Frequency Response of HighOrder Systems 

A thief, sentenced to the gallows for poaching on the King's land, bargains for his life by offering to teach the King's horse to talk in a year. To a skeptical friend the thief confides his hopes to avoid hanging: "Before the year is up, the horse may die, or the King may die, or I may die... or the horse may talk". 
Tudor joke 

Consider two variables x and y related by the ordinary differential equation 



where the coefficients a_{j} and b_{j} are constants. The relation is symmetrical, but we may regard x as the independent (input) variable and y as the dependent (output) variable. To determine the frequency response, we stipulate that x(t) and y(t) are both sinusoidal functions with the same frequency ω, but with different amplitudes X and Y, and with phases that differ by 2θ. Thus we can write these functions as 



Substituting these functions into the preceding equation, and making use of the trigonometric identities 



we arrive at an equation of the form 



which can be satisfied by setting F(ω,θ) = 0 and G(ω,θ) = 0. This leads to the two equations 



where 



(The subscripts and A and B denote even and odd.) Dividing through each of the preceding two equations by Xcos(θ) and solving each of then for tan(θ), we get 



Equating these two expressions for tan(θ), we arrive at the following relation between the amplitude ratio and the frequency 



If we define normalized A functions as 



and similarly for the normalized B functions, we can substitute for Y/X into the previous expressions for tan(θ) to give 



Recalling that the full phase shift is 2θ, we can make use of the identity tan(2θ) = 2tan(θ)/[1−tan(θ)^{2}] to show that the tangent of the full phase shift is 



For a simple example, consider the firstorder leadlag transfer function, for which the only nonzero coefficients of the original differential equation are a_{0}, b_{0}, a_{1}, and b_{1}. In that case we have A_{e} = a_{0}, A_{o} = a_{1}ω, Be = b_{0}, and B_{o} = b_{1}ω, so the amplitude ratio and phase shift are given by equations (1) and (2) as 



consistent with the results in the note on LeadLag Frequency Response. (In that note θ was defined as the full phase angle shift, whereas here it denotes half of the shift.)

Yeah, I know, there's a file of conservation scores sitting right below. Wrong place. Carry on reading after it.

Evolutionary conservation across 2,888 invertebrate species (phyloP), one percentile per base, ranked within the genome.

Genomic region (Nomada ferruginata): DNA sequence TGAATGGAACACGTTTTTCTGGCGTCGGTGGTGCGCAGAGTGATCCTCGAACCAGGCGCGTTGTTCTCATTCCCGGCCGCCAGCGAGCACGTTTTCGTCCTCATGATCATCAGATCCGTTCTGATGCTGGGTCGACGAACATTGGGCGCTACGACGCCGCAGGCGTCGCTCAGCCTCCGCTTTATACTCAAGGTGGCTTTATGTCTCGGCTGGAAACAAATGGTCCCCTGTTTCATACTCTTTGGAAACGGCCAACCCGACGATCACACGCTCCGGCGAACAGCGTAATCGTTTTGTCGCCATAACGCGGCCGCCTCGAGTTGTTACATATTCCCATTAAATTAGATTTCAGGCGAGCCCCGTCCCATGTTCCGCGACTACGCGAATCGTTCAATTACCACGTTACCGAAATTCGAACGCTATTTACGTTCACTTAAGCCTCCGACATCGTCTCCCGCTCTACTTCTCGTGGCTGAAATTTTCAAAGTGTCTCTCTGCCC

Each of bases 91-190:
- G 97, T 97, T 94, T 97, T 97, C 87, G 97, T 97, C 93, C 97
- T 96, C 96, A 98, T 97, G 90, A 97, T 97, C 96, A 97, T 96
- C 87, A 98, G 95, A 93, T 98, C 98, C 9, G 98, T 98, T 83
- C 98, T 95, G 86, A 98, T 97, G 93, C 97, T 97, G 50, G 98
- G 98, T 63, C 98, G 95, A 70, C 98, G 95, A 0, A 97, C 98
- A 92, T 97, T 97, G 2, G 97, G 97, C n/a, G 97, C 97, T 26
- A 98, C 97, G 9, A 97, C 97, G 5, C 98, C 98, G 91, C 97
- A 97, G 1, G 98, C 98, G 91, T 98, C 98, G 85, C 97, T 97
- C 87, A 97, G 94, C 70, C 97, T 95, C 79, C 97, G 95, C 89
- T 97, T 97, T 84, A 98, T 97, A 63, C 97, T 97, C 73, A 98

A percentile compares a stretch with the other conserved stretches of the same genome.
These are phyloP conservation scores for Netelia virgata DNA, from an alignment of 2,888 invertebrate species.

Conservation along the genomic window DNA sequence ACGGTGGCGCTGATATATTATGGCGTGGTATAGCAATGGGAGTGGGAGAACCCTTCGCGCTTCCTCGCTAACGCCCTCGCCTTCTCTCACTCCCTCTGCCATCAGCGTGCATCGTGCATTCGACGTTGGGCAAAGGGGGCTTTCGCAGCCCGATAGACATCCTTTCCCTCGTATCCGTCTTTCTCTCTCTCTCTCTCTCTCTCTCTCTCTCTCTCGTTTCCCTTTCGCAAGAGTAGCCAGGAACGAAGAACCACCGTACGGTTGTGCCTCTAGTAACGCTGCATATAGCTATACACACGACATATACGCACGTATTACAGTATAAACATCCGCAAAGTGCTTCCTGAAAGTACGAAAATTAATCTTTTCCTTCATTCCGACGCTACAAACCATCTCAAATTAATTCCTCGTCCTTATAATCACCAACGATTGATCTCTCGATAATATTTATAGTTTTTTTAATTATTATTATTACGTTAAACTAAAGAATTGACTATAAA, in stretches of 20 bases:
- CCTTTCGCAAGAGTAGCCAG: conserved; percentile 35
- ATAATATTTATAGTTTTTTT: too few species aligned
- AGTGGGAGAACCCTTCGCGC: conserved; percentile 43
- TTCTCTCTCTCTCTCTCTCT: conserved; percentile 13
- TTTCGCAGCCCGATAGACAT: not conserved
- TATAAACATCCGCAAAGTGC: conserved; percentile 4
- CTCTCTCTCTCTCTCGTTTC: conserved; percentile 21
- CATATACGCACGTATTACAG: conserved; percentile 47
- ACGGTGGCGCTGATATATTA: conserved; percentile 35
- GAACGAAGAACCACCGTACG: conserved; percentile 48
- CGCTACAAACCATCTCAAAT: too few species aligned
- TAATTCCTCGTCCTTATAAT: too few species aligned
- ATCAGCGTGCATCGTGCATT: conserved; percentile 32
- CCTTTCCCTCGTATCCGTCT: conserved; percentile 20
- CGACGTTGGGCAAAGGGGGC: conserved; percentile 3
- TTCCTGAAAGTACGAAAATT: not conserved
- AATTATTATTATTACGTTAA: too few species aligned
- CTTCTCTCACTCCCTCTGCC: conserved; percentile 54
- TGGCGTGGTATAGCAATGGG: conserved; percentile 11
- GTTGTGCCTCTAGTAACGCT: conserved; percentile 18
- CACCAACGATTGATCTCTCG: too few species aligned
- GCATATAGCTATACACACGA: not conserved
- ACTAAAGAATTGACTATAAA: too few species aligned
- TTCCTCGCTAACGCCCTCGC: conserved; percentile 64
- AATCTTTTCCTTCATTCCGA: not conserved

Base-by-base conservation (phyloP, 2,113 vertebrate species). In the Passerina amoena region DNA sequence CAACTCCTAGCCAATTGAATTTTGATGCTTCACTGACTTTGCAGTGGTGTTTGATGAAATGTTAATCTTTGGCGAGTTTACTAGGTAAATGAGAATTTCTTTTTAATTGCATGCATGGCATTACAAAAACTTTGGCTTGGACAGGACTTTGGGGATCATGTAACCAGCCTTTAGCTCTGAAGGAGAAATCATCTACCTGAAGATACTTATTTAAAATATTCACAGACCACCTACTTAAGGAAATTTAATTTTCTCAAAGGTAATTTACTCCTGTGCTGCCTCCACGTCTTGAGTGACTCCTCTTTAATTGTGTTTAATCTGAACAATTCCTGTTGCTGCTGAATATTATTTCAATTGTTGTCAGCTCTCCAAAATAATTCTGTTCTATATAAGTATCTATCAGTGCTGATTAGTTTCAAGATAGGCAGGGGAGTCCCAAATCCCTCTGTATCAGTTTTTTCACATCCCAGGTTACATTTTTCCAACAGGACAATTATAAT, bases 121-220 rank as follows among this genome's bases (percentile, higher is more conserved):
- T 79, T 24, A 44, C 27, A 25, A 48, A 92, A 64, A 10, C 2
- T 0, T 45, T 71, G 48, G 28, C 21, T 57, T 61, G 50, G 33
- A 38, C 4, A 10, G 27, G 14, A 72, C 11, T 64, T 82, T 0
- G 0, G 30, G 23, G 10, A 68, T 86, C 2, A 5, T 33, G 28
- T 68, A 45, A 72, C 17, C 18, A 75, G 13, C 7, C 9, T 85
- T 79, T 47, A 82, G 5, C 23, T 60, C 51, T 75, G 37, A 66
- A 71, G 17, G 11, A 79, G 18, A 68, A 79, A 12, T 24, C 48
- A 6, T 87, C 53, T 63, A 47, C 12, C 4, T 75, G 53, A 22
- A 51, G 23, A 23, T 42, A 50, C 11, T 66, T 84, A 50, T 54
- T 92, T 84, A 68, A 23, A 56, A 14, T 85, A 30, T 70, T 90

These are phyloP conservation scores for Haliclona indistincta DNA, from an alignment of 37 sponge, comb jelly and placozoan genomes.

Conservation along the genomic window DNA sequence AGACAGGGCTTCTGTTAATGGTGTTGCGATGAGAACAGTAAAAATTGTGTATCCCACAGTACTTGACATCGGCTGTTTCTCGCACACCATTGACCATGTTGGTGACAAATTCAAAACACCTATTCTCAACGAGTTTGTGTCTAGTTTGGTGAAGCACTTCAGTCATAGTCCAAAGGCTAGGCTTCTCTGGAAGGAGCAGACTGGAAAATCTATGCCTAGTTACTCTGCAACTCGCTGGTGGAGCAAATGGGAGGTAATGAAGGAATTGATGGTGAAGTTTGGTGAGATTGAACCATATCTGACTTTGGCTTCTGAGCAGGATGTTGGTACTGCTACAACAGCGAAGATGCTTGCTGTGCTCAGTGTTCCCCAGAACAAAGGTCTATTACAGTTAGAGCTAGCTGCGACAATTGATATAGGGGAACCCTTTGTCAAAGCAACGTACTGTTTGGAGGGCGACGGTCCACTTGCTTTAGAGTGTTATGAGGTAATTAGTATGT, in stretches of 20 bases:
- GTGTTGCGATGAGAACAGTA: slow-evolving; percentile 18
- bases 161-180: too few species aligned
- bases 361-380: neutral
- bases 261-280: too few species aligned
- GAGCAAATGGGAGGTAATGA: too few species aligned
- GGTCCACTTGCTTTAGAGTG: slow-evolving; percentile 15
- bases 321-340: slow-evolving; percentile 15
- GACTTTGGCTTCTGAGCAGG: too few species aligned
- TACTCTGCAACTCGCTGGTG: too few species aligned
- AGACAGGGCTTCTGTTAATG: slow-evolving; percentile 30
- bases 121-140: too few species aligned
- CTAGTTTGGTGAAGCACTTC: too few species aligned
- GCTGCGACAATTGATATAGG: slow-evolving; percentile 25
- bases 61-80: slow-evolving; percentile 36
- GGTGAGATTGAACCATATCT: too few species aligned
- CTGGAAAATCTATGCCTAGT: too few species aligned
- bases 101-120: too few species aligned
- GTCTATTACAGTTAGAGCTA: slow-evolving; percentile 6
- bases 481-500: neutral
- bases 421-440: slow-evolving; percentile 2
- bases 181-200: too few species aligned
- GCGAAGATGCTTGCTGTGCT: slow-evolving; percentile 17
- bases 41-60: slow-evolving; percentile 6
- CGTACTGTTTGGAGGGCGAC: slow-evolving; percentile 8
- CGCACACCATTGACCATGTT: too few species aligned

Equation (1) can also be used to determine the bandwidth of a system, defined as the frequency at which the squared amplitude ratio equals 1/2. (This corresponds to the half power condition, since power is proportional to the square of the amplitude.) For example, a secondorder system has the functions 



so according to equation (1) the bandwidth frequency ω_{bw} satisfies the relation 



Clearing fraction and collecting on the frequency, this can be written as 



We can easily solve this quadratic equation for ω_{bw}^{2}. In the special case of a unitary transfer function with no numerator dynamics, we have b_{1} = b_{2} = 0, and a_{0} = b_{0} = 1, and we can also set a_{2} = 1/ω_{n}^{2} and a_{1} = 2ζ/ω_{n} where ω_{n} is the natural frequency and ζ is the damping ratio. Making these substitutions, the condition on the bandwidth is 



Solving this leads to the wellknown expression for the bandwidth of such a system 



For a higherorder example, consider the system defined by the original differential equation with the coefficients given by 



where τ_{a} and τ_{b} are constants with units of time. In this case we have 



and therefore Y/X = 1 and 



Thus there is no attenuation of the amplitude, and the output phase lags the input by (τ_{a} – τ_{b})ω, so conventionally we say the output is delayed in time by τ_{a} – τ_{b}. This is consistent with the fact that the transfer function represented by the original differential equation with these coefficients can be depicted in operator notation as 



Recognizing that the numerator and denominator are just exponential functions, this is equivalent to the transfer function 



which is a pure “time shift”, as discussed in the note on Transfer Functions and Causation.